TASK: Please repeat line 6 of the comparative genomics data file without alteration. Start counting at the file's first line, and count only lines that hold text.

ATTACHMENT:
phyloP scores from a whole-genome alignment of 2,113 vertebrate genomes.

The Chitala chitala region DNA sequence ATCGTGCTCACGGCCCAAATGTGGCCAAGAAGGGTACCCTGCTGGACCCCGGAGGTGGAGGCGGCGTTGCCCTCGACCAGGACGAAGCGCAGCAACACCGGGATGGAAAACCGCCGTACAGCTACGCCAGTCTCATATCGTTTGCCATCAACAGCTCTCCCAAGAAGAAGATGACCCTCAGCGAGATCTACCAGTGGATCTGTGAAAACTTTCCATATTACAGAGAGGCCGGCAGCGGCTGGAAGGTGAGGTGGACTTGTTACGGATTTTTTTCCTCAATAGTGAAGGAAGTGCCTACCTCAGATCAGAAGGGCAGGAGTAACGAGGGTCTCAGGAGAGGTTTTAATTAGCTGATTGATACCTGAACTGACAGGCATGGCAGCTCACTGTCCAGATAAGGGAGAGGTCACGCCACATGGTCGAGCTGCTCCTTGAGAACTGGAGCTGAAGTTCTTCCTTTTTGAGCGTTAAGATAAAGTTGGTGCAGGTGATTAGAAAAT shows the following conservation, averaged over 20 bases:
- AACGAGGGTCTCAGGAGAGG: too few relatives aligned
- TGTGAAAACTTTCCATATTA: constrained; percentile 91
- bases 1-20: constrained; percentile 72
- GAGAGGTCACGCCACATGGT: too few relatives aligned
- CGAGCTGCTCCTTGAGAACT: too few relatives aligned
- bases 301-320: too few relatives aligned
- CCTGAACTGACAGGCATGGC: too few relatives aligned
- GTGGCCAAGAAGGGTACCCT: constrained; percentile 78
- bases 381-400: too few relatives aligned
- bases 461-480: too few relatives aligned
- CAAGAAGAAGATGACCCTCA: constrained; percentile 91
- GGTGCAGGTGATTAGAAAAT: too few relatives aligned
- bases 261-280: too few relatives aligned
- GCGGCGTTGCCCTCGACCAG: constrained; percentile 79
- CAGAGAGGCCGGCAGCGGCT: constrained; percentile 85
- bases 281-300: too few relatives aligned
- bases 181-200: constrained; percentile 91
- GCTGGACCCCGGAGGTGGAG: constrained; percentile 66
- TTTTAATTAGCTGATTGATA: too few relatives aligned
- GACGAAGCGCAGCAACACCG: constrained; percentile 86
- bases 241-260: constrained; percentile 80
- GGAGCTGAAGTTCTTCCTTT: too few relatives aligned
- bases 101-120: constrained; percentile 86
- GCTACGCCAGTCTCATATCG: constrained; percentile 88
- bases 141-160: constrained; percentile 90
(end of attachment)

- GAGAGGTCACGCCACATGGT: too few relatives aligned